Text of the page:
Hoping to call attention to the “hidden curriculum” on college campuses, LAist recently kicked off a new series showing how first-generation students are navigating the unspoken expectations of higher education.
Unlike students whose parents attended college, first-generation students and those from other groups historically underrepresented in higher education often have little exposure to or context for the college experience. College graduates interviewed by LAist, for instance, recalled that they wished someone had told them that attending an out-of-state university was a possibility. They remember being unaware they had the option to drop and add classes—and confused about the purpose of professors’ “office hours.”
“The hidden curriculum is the rules of the game that some people get the rulebook for and some other people don’t,” says Aireale Rodgers, a doctoral candidate at the University of Southern California whose work focuses on equity in higher education. Starting college without that foundation can be especially tricky for students who may have “some self doubt already,” notes La’Tonya Rease Miles, who has helped create programs for first-gen students at the University of California Los Angeles and Loyola Marymount University.
Speaking about her own experience as a first-gen student, Rease Miles says there can be “high expectations from the family”—pressure that “can preclude people from asking questions.”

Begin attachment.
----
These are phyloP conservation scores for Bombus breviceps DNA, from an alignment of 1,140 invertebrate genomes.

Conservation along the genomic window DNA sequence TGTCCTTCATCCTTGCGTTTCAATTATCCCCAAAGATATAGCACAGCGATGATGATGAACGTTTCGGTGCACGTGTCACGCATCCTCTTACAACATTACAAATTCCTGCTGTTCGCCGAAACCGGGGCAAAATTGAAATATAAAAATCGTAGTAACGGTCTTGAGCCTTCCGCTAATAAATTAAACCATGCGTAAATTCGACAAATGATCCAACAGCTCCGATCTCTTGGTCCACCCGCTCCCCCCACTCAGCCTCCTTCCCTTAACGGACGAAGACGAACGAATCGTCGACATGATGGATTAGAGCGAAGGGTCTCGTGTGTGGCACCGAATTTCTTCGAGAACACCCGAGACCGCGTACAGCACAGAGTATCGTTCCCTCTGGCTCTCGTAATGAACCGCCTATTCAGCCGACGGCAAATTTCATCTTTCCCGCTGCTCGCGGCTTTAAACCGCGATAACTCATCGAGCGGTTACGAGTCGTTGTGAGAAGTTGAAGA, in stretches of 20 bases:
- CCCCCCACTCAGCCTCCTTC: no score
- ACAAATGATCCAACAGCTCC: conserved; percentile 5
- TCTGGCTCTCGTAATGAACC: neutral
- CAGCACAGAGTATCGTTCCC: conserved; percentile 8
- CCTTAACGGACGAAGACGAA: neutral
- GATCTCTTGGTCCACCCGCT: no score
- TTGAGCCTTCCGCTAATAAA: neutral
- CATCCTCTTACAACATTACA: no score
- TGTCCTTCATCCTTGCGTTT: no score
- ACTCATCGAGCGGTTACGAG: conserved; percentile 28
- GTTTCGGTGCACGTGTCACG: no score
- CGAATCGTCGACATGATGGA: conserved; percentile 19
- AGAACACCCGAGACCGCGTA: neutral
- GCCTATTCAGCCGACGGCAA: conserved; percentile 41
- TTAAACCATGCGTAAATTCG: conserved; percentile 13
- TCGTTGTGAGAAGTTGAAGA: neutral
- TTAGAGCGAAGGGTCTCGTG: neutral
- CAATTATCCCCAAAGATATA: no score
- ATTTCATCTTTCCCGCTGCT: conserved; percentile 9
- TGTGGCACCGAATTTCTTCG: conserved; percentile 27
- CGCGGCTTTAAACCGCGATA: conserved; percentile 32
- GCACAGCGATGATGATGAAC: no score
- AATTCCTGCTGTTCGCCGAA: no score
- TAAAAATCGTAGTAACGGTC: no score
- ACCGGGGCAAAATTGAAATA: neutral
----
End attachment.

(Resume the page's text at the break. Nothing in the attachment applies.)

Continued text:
Speaking the unspoken expectations
Recognizing that the hidden curriculum can make it difficult for students to feel a sense of belonging on campus and to fully participate in the college experience, institutions are working to shed light on hidden expectations and connect students with crucial resources.
UC Irvine, for instance, has created an orientation scavenger hunt for first-generation students that asks them to locate key campus functions, such as the advising office. Others have created programs specifically for parents of first-generation students, so they have better visibility into their children’s college experience.
How Georgetown students ‘master the hidden curriculum’
Georgetown University since fall 2018 has offered a course designed to ease first-generation and/or low-income students’ transition to college. The course articulates the opportunities and challenges those students face; encourages conversations about power and inequality; and connects students with resources to support their success.
Titled “Mastering the Hidden Curriculum,” the 12-week, pass/fail course is the result of collaboration between the Georgetown Scholars Program, which provides programmatic support to more than 650 first-generation and low-income undergraduate students, and Georgetown’s Designing the Future(s) initiative, which aims to accelerate educational innovation in pursuit of equity and efficacy.
As Marcia Chatelain, a professor of history and African American studies at Georgetown University who helped create the course, described in a 2018 article in The Chronicle of Higher Education, the course covers topics such as cultural capital, impostor syndrome, effective communication, and faculty expectations. First-year students participating in the course also learn how to cultivate relationships, seize opportunities, and advocate on their own behalf.
The course addresses “the kind of issues not mentioned in the student handbook,” Chatelain wrote, adding that one of the goals is to show students “that another higher education is possible, one in which a parent’s alumni status or connections or wealth are not the only ways to realize success.”